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  • Attached Image: pot_ar2.jpg


#5 Andy Perrin

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Posted 25 April 2018 - 23:21

I love that reprocessed version. The flower really stands out against the dark background.

#6 Andrea B.

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Posted 26 April 2018 - 15:30

I feel like I don't know what I am doing half the time.

We ALL started out that way. You will learn!! Digital cameras make it easier because you get instant feedback. You can shoot hundereds of photos to test out how settings and filters all work, then just delete them.


Regarding the "click-white" ... Do I understand it correctly that one should make one referential photo of a white UV standard before every session

If you would like to standardize the output of your UV false color photos, then using a UV-stable white standard is the best way. I would suggest PTFE as the least expensive option. Look here for more information: <> Sticky :: White Balance in UV/IR Photography <>

If we know the details of a photograph, we can perhaps better help you? Usually we post the camera, lens and filter information along with the exposure data next to a photo.
Andrea G. Blum
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#7 nfoto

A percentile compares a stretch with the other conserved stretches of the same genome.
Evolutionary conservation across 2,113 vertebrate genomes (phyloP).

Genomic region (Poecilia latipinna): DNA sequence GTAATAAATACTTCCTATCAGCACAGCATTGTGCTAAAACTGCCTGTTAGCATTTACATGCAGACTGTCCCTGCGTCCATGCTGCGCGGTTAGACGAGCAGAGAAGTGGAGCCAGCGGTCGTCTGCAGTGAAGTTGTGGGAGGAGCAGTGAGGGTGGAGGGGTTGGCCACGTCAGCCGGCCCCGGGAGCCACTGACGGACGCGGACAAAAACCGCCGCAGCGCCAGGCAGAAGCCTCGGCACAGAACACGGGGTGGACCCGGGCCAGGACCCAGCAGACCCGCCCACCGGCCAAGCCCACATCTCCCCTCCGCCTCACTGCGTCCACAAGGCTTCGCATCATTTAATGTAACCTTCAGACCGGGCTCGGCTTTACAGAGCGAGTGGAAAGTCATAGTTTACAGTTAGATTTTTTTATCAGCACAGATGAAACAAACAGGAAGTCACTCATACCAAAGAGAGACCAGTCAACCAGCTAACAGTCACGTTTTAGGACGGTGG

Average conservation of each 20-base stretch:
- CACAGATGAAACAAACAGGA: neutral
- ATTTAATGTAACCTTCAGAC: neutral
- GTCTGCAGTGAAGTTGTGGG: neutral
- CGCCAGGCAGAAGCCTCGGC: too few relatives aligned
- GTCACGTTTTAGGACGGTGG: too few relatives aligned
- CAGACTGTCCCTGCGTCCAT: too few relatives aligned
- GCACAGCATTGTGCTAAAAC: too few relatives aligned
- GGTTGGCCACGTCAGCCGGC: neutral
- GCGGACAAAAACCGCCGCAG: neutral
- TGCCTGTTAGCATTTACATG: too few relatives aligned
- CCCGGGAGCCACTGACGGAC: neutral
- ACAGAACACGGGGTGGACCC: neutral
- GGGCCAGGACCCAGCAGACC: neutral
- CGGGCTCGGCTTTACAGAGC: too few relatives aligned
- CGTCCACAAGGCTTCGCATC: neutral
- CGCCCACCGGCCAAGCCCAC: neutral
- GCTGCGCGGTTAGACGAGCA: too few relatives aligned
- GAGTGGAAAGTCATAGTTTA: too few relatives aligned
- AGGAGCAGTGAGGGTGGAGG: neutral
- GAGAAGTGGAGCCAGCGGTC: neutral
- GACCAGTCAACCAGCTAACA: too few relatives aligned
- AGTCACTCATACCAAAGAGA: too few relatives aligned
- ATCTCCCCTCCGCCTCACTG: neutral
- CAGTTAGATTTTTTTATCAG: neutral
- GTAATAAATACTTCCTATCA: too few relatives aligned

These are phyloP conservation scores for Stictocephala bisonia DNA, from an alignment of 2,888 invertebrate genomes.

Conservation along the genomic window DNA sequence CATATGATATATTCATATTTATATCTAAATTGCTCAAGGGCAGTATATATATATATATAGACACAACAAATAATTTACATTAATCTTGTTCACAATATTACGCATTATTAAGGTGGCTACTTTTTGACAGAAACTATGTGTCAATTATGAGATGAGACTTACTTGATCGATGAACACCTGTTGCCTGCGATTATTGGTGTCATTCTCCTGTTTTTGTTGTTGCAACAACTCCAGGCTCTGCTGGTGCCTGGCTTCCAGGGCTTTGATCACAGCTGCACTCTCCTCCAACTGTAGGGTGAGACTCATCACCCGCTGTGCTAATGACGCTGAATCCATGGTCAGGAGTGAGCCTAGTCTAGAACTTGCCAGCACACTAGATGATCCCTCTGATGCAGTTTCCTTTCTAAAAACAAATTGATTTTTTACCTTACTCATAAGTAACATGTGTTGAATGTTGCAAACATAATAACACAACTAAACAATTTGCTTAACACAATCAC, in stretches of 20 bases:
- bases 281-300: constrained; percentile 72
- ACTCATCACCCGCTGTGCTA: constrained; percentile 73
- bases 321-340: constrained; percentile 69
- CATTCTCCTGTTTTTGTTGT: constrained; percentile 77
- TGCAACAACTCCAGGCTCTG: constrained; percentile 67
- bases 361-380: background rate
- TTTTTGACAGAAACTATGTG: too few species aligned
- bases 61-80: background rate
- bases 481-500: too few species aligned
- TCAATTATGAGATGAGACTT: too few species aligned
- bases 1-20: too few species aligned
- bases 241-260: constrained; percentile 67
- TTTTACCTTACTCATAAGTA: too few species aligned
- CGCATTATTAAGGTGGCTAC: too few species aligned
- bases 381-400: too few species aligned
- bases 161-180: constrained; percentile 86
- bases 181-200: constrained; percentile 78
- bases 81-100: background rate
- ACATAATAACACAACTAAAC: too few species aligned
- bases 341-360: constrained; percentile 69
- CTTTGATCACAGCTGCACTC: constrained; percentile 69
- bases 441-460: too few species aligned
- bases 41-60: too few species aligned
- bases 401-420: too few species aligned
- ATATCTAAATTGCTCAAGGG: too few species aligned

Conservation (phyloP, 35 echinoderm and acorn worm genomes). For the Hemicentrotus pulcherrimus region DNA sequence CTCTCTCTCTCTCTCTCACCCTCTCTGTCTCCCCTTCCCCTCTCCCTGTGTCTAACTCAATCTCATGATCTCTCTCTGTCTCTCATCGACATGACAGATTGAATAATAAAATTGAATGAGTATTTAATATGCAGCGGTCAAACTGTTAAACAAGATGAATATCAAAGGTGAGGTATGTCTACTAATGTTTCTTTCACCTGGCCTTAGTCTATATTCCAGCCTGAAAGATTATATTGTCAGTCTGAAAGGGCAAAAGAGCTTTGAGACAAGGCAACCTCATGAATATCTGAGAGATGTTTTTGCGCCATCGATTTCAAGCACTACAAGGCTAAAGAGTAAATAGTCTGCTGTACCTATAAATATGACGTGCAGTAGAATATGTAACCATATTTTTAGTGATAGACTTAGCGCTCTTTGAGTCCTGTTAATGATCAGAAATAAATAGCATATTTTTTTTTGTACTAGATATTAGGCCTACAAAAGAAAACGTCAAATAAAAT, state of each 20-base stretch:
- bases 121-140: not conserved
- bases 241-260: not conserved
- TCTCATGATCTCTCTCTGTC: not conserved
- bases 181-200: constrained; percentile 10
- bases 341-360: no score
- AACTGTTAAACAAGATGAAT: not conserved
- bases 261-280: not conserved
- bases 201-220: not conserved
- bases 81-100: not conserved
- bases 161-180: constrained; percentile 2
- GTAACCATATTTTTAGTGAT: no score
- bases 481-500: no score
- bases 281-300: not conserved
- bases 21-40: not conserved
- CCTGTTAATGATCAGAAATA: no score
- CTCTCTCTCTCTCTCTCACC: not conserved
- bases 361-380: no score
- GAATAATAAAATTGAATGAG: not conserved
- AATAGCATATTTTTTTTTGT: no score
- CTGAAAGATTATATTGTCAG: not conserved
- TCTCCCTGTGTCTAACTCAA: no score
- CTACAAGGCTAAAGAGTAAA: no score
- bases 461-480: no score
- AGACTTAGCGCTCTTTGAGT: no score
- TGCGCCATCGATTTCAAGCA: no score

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Posted 26 April 2018 - 23:23

I had a look at your Potentilla photo. Besides the obvious underexposure, apparently there is massive flare or even a light leak on the right hand side. This could be a leak through the viewfinder, the filter mount, or lens/mount adapter.

A very quick (30 secs) fix and some brightening delivered this, which I guess is close to what one would expect from such a species and its growing conditions.

Attached Image: potentilla arenaria edit.jpg.jpg

I have removed the colour artefacts from the light leak.
Bjørn Birna Rørslett, Ph.D.
Just call me Birna

#8 Martin Zitko

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Posted 18 May 2018 - 19:31

Thank you all for your suggestions. (That's like a real magic, what you did with the photo :) ). I think it is really a light leak probably from the lens adapter because when I use my other lens, everything seems fine to me.This is a photo of Convolvulus holosericeus from F.Y.R.O.M. If you think it's good enough I could add it to the botanical section.

Visible image: Nikon D40, Optomax 35mm f3.5, ISO 200 1/40 sec
UV Image: Nikon D40, Optomax 35mm f3.5, Baader U-Venus-Filter 2", ISO 200 2 sec

Attached Image: con_hol.jpg

#9 Andrea B.

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Posted 21 May 2018 - 15:36

Hi Martin -- Yes I would very much like having your Convolvulus holosericeus in the botanical section. It is quite nice. And illustrates very well a UV absorbing visibly white flower. You can make the post and later I will review the format and make any minor edits if they are needed.

It has been rather busy on the forum recently (and in my "real" life). So my apologies for not responding sooner. :)

BTW, Martin, it is known that central bullseye signatures for a fixed species can be larger/smaller depending on altitude and geographical location. So you might want to look for those studies and look to see whether the authors have any suggestions for further research.
Here is one link to such a paper.
https://www.ncbi.nlm...pubmed/26909439
Andrea G. Blum
Often found hanging out with flowers & bees.